Every Child Matters – Orange Shirt Day

Orange shirt day is recognised annually on September 30 in Canada.

It is a time to reflect on the hardships and loss the indigenous community faced in the times of resedential schools, between the late 1800’s and 1996. It is a time to offer support and healing through reconciliation.

The children and their families suffered mentally, physically and even sexually. Children were taken from their families to face uncertain atrocities in the name of providing “proper education”. They were not allowed to speak their Native tongue or practice or learn their culture and heritage.

Some never returned home and died at the resedential schools. Many were buried in unmarked graves, many parents were not notified of their deaths. Sadly, they were only left to wonder, never getting closure.

As recently as 2021, the graves of over 200 children were discovered at a former residential school site in Kamploops, British Columbia. Because of lost and incomplete records an accurate account of how many indigenous children perished in this dark history of Canada is not available. A conservative estimate puts the count between 4000 to 6000.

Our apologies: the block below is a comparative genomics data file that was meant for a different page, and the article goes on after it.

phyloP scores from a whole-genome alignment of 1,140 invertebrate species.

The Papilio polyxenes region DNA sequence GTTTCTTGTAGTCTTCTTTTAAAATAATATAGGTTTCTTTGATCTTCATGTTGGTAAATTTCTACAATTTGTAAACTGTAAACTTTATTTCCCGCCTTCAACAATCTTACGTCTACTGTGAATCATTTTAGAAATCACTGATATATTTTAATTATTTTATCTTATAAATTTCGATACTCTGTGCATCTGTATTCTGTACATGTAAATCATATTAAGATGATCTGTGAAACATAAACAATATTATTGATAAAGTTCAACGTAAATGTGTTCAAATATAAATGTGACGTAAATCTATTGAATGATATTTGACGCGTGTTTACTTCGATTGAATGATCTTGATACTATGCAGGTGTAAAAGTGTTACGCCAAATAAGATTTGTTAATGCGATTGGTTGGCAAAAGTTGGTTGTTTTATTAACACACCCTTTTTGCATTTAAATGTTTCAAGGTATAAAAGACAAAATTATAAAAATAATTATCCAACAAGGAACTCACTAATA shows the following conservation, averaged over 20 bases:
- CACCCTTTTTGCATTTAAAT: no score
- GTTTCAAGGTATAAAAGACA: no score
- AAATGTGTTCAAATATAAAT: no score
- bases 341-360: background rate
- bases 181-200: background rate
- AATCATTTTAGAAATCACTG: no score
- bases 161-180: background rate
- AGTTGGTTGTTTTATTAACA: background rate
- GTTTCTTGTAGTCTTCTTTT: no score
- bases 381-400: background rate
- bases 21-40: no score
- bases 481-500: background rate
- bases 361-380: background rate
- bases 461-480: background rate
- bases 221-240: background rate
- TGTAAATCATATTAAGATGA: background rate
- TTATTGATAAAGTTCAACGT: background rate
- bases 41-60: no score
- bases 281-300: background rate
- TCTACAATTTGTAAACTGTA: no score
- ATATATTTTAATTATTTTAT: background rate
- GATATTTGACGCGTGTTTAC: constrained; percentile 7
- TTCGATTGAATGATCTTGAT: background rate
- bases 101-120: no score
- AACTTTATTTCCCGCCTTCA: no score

Why an orange shirt?

In 1973 Phyllis Webstad attended her first day of resedential school wearing a bright orange shirt that her grandmother had given her. The shirt was quickly taken from her, never to be seen again. She associates the color with her feelings of emptiness, worthlessness and a feeling of despair knowing no one cared about the children in resedential schools.

September 30 was chosen because it was this time of year that children were taken from their homes and families and sent to residential schools.

Show your support, understanding and compassion.
Wear your orange shirt and remember and try to understand what the indigenous people have never forgotten.

Regardless of color, race or financial status EVERY CHILD MATTERS…. always !

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